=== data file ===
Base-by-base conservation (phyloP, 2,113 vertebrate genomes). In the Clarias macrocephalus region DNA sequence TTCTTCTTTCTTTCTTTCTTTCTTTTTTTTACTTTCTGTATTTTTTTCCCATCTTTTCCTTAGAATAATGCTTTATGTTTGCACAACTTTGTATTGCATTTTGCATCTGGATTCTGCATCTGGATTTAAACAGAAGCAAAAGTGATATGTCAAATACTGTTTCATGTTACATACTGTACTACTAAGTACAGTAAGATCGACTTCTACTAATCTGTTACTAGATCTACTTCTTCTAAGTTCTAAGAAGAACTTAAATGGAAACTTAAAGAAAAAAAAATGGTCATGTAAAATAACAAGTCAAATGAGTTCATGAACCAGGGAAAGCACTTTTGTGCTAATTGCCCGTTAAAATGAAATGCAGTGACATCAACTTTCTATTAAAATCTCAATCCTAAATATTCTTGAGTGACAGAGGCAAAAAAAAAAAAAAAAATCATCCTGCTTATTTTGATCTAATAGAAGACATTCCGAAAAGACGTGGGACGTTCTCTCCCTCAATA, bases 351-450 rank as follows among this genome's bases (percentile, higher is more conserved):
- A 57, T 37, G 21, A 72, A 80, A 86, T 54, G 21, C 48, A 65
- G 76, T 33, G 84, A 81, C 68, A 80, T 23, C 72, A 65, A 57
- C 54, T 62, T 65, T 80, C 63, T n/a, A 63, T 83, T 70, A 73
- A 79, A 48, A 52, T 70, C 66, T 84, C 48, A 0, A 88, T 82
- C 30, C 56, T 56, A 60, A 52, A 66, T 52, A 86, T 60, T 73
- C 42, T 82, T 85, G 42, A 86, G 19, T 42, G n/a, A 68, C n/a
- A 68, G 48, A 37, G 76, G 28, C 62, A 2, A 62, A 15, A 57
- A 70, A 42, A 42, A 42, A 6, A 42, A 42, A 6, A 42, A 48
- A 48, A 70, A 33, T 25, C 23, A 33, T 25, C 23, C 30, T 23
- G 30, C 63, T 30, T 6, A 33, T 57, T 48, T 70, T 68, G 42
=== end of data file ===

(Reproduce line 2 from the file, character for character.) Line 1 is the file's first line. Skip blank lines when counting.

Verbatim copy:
- A 57, T 37, G 21, A 72, A 80, A 86, T 54, G 21, C 48, A 65